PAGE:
10 Facts You Might Not Know About Claude Monet's "Water Lilies"

1) Water Lilies is not a name of a single painting, but a name of a series of works. During his lifetime, Claude Monet comes back to this subject matter several times, and painted more than 250 water lilies paintings. Along with Starry Night by Vincent van Gogh, Water Lilies are the most iconic images of Impressionism.

2) The first series of "Water Lilies," a total of twenty-five canvases, was exhibited at the Galerie Durand-Ruel in 1900. This was followed nine years later by a second series of forty-eight canvases. "These landscapes of water and reflection have become an obsession," wrote Monet on August 11, 1908. "This is beyond the strength of an old man, and yet I want to express what I feel. I have destroyed some of the canvases. I begin once again. ... I hope something will come of all this effort."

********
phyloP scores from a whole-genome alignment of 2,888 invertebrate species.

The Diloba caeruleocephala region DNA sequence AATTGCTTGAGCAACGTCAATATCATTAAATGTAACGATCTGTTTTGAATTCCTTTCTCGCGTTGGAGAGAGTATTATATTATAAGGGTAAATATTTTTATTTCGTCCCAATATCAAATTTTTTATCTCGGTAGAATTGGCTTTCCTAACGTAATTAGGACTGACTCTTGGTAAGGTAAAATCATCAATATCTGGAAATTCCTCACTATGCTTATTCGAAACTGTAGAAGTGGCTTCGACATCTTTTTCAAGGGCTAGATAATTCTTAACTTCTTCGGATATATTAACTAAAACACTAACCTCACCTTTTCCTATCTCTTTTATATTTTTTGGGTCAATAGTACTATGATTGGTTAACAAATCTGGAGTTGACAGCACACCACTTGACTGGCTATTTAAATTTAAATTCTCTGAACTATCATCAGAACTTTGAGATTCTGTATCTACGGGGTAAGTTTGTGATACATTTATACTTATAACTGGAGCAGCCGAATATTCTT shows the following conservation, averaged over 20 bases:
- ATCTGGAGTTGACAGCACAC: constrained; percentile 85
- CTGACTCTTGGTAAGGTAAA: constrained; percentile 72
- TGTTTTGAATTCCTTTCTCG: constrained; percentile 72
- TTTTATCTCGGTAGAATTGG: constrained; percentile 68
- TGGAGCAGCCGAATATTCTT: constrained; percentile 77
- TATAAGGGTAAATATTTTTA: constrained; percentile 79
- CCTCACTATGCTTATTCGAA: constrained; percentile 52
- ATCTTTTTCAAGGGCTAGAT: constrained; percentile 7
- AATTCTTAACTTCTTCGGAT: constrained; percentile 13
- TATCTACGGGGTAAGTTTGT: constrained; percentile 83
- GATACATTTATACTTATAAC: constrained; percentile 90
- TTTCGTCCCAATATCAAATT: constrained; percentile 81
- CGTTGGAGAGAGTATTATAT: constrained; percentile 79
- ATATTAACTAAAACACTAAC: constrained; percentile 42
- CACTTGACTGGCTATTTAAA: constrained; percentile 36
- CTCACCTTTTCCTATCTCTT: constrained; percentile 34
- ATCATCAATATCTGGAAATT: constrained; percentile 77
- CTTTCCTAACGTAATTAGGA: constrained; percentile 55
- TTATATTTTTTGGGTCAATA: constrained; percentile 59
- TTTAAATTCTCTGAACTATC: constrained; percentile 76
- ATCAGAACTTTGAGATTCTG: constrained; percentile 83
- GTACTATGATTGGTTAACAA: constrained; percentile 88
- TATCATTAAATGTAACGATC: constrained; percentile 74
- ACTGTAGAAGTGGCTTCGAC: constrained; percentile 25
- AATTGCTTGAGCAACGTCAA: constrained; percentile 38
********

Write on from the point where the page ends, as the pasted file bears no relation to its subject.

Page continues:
3) In all of the "Water Lilies" paintings, Monet focuses on the surface of the water. He dispenses with any representation of the land or sky, only showing their reflection in the water. These paintings are typical with willows present only as a reflection. The sky, with its white clouds, is reflected in the water, so the blue of the sky and the blue of the water are one. Only the presence of the water lilies helps the observer to understand that this is a reflection.